Nvidia’s Deep Learning Super Sampling (DLSS) has become a significant selling point for its top-performing graphics cards, and the company has even grander plans in mind. Bryan Catanzaro, Nvidia’s VP of Applied Deep Learning Research, envisions DLSS 10 as a complete neural representation that eliminates the need for graphics cards to render frames physically.
During a panel discussion hosted by Digital Foundry, Catanzaro delved into the potential future evolution of DLSS and the problems that machine learning could address in gaming. While we already have DLSS 3, which can generate complete frames (a great leap forward from DLSS 2, which only generated pixels), Catanzaro confidently stated that the future of gaming lies in neural representation.
“I feel that we will achieve greater realism and, hopefully, make it cheaper to create incredible AAA environments by moving towards a more neural representation,” said Catanzaro. “I believe this will be a gradual process.”
The Potential of Neural Representation
Neural representation may sound like a futuristic concept, but Nvidia has been working on it for quite some time. As early as 2018, the company demonstrated real-time rendering of an open-world game using neural rendering at the NeurIPS Conference. The graphics appeared simplistic even by 2018 standards, let alone now, but the entire scene was generated through neural rendering. This process relied on data and input from the UE4 game engine to determine which objects should be displayed in the scene and their placements.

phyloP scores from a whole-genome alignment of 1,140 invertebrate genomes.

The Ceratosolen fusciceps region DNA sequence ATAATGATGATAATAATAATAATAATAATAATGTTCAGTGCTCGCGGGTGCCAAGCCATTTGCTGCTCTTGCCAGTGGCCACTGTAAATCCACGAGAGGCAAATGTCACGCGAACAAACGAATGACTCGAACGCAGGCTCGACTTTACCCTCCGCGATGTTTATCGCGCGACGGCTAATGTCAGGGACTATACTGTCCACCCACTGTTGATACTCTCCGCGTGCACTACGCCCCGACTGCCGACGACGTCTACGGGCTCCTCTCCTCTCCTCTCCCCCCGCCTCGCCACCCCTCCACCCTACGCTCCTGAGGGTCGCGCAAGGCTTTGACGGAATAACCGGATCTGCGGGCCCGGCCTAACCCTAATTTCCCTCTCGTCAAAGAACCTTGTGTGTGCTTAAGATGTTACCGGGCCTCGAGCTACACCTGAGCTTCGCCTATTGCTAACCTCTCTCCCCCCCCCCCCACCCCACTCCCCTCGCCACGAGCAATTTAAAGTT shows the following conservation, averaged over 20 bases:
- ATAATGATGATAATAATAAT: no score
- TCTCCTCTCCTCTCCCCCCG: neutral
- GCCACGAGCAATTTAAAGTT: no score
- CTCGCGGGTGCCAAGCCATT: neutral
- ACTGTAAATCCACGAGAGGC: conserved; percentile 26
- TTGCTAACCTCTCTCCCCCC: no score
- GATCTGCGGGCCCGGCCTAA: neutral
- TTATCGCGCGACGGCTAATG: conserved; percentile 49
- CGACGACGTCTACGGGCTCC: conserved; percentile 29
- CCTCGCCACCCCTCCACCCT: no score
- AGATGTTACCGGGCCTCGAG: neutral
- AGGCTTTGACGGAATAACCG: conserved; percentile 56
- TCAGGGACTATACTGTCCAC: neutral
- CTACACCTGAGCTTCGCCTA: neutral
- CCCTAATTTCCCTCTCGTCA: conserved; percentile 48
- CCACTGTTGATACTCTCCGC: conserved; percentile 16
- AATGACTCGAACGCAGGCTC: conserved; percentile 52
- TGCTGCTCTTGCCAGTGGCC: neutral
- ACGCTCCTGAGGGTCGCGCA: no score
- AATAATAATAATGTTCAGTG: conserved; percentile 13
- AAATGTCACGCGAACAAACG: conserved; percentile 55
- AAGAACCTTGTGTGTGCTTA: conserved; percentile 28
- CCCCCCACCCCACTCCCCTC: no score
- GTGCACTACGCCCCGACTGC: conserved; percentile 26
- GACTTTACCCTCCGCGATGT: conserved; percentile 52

While Catanzaro believes that hypothetical DLSS 10 will be a “fully neural rendering system,” he also acknowledged the human aspect of game creation. If AI can generate everything, won’t it make game developers and artists obsolete? Catanzaro doesn’t think so.
“What’s so crucial about the traditional 3D pipeline and game engines is that they are controllable. You can have teams of artists building things, creating coherent stories and consistent environments. You can truly build a world with these tools, and we will certainly need them,” said Catanzaro. “I don’t think AI is going to build games in a way where you just write a paragraph like ‘make me a cyberpunk game, and I want lots of neon reflections and tall buildings with occlusions,’ and poof, Cyberpunk comes.”
Jakub Knapik, Vice President of Art and Global Art Director at CD Projekt Red (the studio behind Cyberpunk 2077), reacted to the perspective of DLSS 10 by saying, “It scares the hell out of me.” However, Knapik sees the potential of using machine learning to enhance game interactivity.
Nvidia is also actively working on Nvidia ACE, a technology that will help developers make their games more interactive and responsive by adding a chatbot to in-game NPCs. Other platform updates even enable developers to determine how toxic a character should be towards players.
While DLSS 10, if named as such upon release, is still far away, it appears that the future of gaming may lie in AI, whether for improvement or even generation of a significant portion of the game.